Halloween is here, and with it comes the devoted celebrations and horror movie marathons with friends. Now, I’ve never been a fan of horror movies. But recent releases have intrigued me with the ideas they present. One trend that’s stood out is how they play with sensory deprivation. In the movies watched, I’ve noticed that the absence of one sense adds to the tension. And that tension captivates the audience’s attention and keeps the suspense tight.
Here are examples in three films that use sensory deprivation well to create tense scenes:
1. ‘Bird Box’
Released on Netflix in January 2019, “Bird Box” follows Malorie (Sandra Bullock), a single mother trying to keep her kids safe from a supernatural entity that drives people who look at it insane and to kill themselves. The movie itself is split into two parts, each providing something distinctive. The first is the present action, where Malorie takes her children to a rumored haven down the river. During the journey, she is forced to rely on the current when rowing. But on land, she’s forced to use ropes and linear guides to help her get from potential resources to the boat. And then there’s the flashbacks five years prior, where Malorie and a group of survivors try to make it through the apocalypse at their door. These scenes are where the movie shines, and how the characters show their resourcefulness. Windows are blinded and any survivors they take are covered under a blanket before being brought in. One of the greatest scenes is when one of the survivors go to an abandoned grocery store and, before driving, they black out the windows and windshield while relying on the GPS. The bumps and close collisions you see them go through have you on the edge of your seat. As the characters are forced to rely on sounds and touch to navigate the world, the seeing audience can’t help but to tense up at how close they come to calamity.
Another Netflix original, “Hush” is a slasher film that uses a deaf woman as the victim. The movie follows Maddie Young (Kate Siegel), a deaf writer who lives isolated in the woods with her cat. One night, a masked killer (John Gallagher Jr.) follows another woman (Samantha Sloyan) he’s been hunting down and watches how unfazed she is by the bloodied woman at her door. The fact that Maddie’s deaf hooks audiences right at the beginning by adding tense moments. The killer gets into her house and steals Maddie’s phone while she’s unaware of the intruder, and his atrocities. It isn’t until she gets pictures sent to her from her phone that she realizes what is going on. Tension only escalates with the fact that Maddie’s also a mute; she’s forced to communicate with writing messages out to the killer, be it a plea or a taunt. This takes a familiar sub-genre in horror (home invasion) and applies Maddie’s disability to give us a take we haven’t seen before.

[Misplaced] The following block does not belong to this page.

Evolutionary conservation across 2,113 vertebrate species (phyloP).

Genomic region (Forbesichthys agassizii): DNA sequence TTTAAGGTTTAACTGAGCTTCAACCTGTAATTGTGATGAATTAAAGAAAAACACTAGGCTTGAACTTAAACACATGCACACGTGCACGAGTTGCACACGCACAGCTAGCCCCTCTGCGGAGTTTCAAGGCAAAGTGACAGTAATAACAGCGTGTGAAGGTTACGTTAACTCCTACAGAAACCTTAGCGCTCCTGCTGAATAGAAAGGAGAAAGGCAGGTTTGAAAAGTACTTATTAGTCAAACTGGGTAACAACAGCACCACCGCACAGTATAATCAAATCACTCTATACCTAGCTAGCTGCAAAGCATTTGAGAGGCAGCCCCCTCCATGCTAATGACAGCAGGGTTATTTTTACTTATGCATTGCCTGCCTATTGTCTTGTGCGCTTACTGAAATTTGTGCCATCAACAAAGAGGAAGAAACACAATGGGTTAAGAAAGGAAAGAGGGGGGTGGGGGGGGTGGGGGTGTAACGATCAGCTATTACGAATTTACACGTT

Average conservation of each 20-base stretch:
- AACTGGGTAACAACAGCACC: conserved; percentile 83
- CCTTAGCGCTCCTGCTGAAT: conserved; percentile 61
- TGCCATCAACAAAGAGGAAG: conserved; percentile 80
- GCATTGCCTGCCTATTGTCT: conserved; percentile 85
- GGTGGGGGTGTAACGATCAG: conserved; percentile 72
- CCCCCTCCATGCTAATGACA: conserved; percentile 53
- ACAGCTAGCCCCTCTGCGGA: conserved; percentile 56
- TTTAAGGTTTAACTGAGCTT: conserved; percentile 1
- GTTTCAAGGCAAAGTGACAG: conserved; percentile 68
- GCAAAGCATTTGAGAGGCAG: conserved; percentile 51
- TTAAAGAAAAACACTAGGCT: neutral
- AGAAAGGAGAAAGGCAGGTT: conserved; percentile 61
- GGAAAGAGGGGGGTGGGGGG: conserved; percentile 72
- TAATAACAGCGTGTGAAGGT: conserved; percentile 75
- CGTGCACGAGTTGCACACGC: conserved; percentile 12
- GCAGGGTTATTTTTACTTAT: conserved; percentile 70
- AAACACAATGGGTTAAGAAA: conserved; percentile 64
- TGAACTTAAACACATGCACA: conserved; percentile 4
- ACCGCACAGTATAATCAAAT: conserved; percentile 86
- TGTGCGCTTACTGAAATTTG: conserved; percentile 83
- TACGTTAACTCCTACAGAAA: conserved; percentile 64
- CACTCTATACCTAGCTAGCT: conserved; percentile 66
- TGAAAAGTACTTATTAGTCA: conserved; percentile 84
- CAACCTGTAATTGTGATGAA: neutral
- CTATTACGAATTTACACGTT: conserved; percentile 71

3. ‘A Quiet Place’
John Krasinski’s “A Quiet Place” has himself and wife his wife, Emily Blunt, play a couple trying to keep their kids (Millicent Simmonds and Noah Jupe) safe in an apocalypse where they’re pursued by creatures that hunt their prey using sound. Taking place a year and a half into said apocalypse, audiences see the precautions taken over the years to keep out of sight and sound from the monsters. They communicate with sign language, they walk on sand paths that muffle their footsteps, and they build a sound-proof room. Sound determines the movie’s pulse, and as such, when the monsters invade the family’s farm, the sound design plays a major role in creating tension in what otherwise would be another boring CGI monsterfest. Louder sounds are also strategically used to shield smaller sounds. When a firework set goes off and lures one of the monsters chasing the pregnant Emily Blunt, there’s a catharsis when she’s finally able to scream while giving birth. When the movie is silent, each noise drops as if they were stepping on nails.
Speaking as someone who’s not a huge horror fan, I always look for fresh ideas for film. And when I was watching these films, sensory deprivation not only accentuates the tension but puts the audience in the character’s mindset. Whether it plays with sight and sound, the absence of a sense adds tension and can make familiar stories seems fresh, even if they fundamentally aren’t.